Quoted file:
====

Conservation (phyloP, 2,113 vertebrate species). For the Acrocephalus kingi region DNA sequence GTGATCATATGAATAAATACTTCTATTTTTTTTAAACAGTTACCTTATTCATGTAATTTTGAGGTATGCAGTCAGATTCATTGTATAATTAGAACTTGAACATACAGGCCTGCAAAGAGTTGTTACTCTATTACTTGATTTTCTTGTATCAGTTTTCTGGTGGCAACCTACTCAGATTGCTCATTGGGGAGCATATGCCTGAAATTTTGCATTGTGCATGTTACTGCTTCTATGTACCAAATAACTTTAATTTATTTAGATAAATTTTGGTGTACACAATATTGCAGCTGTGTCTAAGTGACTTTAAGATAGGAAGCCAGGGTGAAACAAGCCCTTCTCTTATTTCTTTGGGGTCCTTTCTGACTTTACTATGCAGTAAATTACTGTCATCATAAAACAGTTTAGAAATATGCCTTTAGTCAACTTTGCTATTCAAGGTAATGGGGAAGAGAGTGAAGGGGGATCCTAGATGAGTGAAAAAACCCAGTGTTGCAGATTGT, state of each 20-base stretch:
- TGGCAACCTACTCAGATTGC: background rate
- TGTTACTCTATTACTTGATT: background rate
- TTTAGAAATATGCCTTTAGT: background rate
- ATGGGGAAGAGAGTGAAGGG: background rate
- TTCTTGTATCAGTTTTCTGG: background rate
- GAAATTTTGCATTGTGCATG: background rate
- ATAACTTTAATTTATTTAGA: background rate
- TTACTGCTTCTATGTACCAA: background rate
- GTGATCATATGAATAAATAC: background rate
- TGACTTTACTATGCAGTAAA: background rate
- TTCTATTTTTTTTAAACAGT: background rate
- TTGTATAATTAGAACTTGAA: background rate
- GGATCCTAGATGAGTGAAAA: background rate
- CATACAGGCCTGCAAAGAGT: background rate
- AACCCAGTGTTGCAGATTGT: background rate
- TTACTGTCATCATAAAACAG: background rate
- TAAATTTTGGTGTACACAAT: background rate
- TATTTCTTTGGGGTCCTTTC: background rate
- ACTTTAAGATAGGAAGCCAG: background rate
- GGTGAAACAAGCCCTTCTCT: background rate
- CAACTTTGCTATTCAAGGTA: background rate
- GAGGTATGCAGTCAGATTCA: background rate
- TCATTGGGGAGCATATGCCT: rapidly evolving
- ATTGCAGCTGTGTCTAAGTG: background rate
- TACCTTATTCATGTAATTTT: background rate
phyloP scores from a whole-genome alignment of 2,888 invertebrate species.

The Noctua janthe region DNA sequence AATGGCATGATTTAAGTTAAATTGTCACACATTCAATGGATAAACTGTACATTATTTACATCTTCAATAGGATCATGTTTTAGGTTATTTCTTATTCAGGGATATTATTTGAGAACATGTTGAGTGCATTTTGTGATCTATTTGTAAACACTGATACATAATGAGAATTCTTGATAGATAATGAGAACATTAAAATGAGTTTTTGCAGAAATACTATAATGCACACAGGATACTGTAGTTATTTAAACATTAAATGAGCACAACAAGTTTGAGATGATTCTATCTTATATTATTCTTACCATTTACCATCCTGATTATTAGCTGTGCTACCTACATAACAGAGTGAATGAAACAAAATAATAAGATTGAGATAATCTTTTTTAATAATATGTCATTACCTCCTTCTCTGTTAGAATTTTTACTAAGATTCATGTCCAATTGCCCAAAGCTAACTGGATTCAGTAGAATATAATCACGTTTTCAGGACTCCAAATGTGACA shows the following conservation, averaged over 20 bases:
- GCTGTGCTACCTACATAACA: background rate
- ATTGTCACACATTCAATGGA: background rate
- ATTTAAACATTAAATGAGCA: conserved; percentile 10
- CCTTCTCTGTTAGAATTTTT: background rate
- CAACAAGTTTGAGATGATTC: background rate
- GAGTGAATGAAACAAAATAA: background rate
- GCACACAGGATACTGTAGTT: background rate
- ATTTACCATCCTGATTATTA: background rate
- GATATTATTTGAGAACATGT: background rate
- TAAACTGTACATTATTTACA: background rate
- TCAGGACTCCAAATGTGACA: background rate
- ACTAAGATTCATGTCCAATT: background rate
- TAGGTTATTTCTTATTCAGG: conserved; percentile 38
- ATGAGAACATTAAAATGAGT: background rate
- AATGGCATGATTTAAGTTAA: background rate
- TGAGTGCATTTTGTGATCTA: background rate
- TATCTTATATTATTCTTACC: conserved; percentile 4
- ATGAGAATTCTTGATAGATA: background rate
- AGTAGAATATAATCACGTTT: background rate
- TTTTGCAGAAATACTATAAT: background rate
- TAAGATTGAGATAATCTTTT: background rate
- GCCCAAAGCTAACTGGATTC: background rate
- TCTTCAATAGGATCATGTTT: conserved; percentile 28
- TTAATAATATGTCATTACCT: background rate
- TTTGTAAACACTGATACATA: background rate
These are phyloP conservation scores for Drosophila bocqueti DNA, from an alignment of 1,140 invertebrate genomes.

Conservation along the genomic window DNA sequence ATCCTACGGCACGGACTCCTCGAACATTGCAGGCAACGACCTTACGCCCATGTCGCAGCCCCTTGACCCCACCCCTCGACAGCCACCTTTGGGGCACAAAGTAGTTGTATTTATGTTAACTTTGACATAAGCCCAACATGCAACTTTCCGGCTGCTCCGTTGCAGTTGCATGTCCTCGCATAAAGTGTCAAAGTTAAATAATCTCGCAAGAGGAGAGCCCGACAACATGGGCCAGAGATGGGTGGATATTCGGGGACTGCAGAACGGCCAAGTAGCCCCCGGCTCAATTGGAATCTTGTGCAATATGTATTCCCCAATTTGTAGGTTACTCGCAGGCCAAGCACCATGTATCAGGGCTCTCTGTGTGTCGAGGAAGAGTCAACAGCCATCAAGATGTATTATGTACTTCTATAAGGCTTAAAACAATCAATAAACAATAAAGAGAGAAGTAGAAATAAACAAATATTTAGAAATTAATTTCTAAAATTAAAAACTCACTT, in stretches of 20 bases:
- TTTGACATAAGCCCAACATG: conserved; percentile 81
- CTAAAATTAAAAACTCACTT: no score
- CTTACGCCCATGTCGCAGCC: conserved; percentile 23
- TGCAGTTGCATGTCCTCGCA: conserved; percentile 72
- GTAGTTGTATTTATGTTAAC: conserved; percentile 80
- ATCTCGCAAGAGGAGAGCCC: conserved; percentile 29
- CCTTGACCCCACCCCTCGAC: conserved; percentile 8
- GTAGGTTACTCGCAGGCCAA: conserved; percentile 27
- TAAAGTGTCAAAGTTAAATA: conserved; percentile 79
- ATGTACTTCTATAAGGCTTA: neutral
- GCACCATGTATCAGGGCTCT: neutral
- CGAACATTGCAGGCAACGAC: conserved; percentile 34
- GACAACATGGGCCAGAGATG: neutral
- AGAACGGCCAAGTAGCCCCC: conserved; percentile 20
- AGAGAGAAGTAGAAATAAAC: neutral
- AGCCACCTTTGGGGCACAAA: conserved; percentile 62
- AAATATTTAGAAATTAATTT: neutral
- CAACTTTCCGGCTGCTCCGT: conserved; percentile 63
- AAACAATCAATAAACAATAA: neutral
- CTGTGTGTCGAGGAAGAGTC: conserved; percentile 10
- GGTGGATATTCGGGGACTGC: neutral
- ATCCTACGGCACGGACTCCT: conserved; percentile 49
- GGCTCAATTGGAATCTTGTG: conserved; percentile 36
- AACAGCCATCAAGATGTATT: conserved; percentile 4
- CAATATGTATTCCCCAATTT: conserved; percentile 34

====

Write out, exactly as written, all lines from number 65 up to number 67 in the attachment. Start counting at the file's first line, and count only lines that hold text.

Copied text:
- ATGTACTTCTATAAGGCTTA: neutral
- GCACCATGTATCAGGGCTCT: neutral
- CGAACATTGCAGGCAACGAC: conserved; percentile 34